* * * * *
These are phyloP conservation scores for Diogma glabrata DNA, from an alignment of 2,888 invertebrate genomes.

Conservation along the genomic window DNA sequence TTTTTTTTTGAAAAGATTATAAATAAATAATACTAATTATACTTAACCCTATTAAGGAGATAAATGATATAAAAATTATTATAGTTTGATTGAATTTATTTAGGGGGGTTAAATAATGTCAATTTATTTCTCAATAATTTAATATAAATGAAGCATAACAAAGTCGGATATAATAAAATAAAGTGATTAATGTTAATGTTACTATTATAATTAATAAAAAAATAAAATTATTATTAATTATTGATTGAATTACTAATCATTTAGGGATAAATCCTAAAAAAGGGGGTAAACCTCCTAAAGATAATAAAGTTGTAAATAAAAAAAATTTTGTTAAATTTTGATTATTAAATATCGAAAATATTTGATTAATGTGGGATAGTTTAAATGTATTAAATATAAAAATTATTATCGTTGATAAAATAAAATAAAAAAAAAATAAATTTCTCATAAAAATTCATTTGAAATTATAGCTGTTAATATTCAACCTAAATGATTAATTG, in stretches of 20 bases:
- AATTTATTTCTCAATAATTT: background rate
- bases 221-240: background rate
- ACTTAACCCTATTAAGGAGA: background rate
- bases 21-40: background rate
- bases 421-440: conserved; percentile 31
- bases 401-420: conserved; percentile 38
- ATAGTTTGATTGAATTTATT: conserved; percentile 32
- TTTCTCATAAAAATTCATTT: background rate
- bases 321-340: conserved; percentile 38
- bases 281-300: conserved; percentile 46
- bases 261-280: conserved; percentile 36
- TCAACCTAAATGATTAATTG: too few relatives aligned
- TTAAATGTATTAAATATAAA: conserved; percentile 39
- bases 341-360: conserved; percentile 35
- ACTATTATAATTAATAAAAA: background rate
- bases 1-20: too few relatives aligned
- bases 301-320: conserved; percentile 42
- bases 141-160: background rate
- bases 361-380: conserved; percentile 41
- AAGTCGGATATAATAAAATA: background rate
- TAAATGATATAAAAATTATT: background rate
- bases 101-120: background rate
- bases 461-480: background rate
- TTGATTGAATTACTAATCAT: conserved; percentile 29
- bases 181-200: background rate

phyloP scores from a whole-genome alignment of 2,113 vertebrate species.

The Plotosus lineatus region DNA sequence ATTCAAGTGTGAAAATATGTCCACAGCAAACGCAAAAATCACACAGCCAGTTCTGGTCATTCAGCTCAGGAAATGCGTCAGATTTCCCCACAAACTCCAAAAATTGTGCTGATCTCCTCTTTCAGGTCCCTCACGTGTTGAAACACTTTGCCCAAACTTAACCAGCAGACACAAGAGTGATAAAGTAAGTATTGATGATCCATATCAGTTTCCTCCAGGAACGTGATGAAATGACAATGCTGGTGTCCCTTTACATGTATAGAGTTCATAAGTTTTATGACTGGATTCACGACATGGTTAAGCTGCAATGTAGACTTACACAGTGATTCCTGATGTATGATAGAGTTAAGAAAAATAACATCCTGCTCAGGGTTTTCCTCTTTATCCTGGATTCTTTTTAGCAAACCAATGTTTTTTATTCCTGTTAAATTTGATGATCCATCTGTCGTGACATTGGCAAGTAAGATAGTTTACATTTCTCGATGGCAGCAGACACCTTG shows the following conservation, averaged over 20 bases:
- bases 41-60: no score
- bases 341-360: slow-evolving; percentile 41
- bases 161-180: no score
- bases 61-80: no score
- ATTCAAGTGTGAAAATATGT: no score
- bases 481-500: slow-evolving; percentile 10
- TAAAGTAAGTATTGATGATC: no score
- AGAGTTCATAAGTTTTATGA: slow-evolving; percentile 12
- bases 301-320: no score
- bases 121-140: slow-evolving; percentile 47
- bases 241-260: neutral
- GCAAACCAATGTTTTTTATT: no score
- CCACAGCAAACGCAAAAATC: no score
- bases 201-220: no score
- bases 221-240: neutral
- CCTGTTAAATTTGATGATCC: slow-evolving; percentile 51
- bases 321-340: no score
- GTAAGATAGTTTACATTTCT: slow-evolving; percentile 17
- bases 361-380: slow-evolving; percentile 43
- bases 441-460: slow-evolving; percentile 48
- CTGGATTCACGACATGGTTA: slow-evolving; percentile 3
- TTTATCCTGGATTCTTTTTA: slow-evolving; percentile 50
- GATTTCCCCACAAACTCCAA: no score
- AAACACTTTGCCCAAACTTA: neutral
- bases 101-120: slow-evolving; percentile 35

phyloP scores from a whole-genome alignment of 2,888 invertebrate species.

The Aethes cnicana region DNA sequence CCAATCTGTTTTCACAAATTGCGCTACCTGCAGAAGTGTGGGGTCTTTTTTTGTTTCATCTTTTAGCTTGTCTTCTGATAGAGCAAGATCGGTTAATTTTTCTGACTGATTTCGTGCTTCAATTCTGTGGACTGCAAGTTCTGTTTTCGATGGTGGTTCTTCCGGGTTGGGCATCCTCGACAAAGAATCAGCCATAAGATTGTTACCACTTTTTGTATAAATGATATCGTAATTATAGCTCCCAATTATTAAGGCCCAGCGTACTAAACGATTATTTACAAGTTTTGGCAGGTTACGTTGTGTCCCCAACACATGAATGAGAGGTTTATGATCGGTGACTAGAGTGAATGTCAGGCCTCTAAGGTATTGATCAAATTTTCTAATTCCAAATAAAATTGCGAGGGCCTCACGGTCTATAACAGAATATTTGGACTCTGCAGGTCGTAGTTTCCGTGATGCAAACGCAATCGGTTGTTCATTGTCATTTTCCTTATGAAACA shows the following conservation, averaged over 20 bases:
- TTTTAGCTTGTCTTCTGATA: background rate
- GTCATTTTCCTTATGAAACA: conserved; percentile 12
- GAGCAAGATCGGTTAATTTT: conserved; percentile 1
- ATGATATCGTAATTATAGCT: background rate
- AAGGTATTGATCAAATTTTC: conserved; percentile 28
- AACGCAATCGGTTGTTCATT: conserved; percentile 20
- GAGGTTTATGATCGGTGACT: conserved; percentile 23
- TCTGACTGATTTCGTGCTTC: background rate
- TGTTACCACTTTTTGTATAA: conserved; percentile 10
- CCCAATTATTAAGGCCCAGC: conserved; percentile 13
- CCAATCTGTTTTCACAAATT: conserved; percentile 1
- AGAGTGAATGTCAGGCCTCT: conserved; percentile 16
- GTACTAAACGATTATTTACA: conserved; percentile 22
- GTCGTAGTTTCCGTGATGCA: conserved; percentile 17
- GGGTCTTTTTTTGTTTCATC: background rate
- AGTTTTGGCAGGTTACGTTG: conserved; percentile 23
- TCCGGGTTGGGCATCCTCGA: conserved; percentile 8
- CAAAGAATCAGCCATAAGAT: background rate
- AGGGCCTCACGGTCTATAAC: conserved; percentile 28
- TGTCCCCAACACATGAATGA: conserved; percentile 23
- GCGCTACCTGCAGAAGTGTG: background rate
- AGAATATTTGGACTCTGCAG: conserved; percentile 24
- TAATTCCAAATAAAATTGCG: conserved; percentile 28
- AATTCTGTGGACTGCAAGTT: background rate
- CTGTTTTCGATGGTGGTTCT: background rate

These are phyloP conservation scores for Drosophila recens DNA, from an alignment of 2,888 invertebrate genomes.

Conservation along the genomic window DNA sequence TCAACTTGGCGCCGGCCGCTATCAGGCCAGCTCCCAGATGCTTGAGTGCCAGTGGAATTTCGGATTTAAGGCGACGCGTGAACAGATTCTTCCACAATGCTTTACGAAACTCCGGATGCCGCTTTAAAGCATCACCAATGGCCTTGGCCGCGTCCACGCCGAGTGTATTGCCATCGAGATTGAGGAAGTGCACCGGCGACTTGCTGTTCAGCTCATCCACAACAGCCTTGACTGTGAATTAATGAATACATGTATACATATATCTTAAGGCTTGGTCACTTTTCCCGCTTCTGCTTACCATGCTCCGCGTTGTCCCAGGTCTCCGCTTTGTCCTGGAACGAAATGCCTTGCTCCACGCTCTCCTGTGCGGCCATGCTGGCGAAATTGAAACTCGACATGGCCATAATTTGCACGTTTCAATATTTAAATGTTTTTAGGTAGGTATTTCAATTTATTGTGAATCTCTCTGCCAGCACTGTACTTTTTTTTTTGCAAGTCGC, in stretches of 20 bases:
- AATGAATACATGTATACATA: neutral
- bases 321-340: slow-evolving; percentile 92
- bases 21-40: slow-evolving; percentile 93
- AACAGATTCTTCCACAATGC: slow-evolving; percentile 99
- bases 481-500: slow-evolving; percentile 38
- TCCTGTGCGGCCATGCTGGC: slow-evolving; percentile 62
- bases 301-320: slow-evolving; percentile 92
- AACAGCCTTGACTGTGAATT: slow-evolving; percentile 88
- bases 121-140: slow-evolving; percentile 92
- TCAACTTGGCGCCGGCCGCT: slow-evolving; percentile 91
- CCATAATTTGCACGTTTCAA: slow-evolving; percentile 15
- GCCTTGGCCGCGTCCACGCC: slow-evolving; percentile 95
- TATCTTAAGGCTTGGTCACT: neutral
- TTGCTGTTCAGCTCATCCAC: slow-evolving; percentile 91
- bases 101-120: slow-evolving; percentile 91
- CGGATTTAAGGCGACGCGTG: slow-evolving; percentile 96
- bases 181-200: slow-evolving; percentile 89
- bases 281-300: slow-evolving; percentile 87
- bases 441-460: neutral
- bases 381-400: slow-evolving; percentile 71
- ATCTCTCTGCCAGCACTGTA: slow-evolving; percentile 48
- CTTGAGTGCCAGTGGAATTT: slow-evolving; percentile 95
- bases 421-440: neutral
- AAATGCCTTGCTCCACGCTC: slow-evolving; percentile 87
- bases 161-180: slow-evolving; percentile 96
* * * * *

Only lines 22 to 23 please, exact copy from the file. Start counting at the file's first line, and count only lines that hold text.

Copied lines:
- AAGTCGGATATAATAAAATA: background rate
- TAAATGATATAAAAATTATT: background rate